Fall has finally arrived in North Texas! Fall (before the frost), is the best time to divide and plant your perennial flowers so that they have time to develop good, strong root systems for spring bloom.
Perennials are plants with a life cycle of three or more years, compared to an annual that lives for one year. Perennials should be divided and transplanted every three years. When perennials are too crowded they produce less flowers and wilt easily because too many roots are vying for water and soil nutrients.
Some perennials that I will be dividing and transplanting in this blog are: daylilies, Shasta daisies, Bearded irises and Spider lilies.
|A perennial flower bed that needs to be divided. Shasta Daisies (front), daylilies (left) and Bearded irises (back).|
|Dividing daylily roots.|
Dividing Shasta daisies
|Dividing the roots of Shasta daisy plants.|
Dig the Shasta daisies the same way you dug the daylilies. Gently break off the extra dirt around the roots so you can see them better. You will now see individual plants connected by long roots. Gently separate these plants from each other while holding the roots. Some plants may require that you break them off of a large main tap root. Make sure each plant has a root attached.
|An individual Shasta daisy plant that has been separated from the clump.|
|Dividing Bearded iris rhizomes.|
Dividing Spider Lilies
|Lifting a clump of spider lilies out of the ground.|
|Dividing Spider lily bulbs.|
Preparing the Flower Bed for Planting:
All of the perennial flowers just discussed grow best in full sun, in a southern or eastern location in well drained soil. To reinvigorate your soil, add some organic humus to the garden bed and dig it into the old soil.
Layout/design of the Perennial Bed:
There are different ways you can design your perennial flower bed. You can plant the perennial flowers in groupings of one type of flower or in rows. The most important part of planning the perennial bed is to plant the taller plants behind the shorter plants and leave enough space between the individual plants. I also like to plant shorter blooming spring and winter annual flowers in front of the perennials so that there are beautiful flowers blooming in the bed year round. Spring annual flowers that look nice in front of the perennials are vinca, dwarf marigolds, short zinnias and rose moss. Winter flowers that look nice in front of the perennials are dianthus and pansies.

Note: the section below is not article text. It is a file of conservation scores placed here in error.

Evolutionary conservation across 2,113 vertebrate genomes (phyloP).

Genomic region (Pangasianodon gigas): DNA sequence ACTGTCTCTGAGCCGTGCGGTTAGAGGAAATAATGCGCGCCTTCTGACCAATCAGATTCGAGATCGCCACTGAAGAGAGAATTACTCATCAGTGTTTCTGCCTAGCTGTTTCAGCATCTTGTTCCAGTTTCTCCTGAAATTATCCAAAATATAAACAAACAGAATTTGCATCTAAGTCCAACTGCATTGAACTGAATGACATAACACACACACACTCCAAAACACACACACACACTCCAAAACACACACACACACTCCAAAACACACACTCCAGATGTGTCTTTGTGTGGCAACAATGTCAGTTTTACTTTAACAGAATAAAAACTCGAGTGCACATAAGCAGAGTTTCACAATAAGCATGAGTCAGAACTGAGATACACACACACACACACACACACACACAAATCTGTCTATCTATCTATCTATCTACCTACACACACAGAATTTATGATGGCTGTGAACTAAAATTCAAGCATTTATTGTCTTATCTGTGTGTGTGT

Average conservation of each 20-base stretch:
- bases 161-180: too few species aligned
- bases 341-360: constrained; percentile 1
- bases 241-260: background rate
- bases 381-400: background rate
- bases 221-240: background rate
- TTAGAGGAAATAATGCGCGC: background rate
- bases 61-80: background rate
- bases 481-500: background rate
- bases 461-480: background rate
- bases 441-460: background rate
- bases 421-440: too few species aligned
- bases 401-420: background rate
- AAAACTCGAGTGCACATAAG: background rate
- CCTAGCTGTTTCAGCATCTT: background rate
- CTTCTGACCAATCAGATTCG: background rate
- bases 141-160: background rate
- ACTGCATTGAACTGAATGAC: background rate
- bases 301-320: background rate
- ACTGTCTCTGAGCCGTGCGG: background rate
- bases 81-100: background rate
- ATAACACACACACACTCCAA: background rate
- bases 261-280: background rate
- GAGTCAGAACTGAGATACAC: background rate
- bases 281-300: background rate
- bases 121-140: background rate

Here is a guide the to the height and spacing needs of the perennials.
Daylilies grow16" to 24" tall depending on the variety. Space 12" apart. Blooms in the spring and fall. The tops of the daylilies will die down after the first frost of winter and will re-emerge in spring from the roots.
Shasta Daisies can grow up to 36" tall (Alaska variety). Space 12" apart, Blooms late May and June and in the fall. Varieties like Alaska will stay green in the Texas flower bed year round. Trim off spent flowers (dead head), to prolong bloom.
Bearded Irises grow 16" to 24" depending on variety. Space 12" apart. Blooms in the spring. Foliage remains green year round.
Spider lilies grow 12" to 18" tall. Space 6" apart, blooms in September. Spider lily blooms emerge from a single stalk in September followed by green foliage that grows until late spring and then dies back down only to repeat the process all over again beginning next September. I like to plant shorter annual flowers in front of spider lilies since they have short-lived, but spectacular blooms.
Water the perennials well after planting and when the soil dries.
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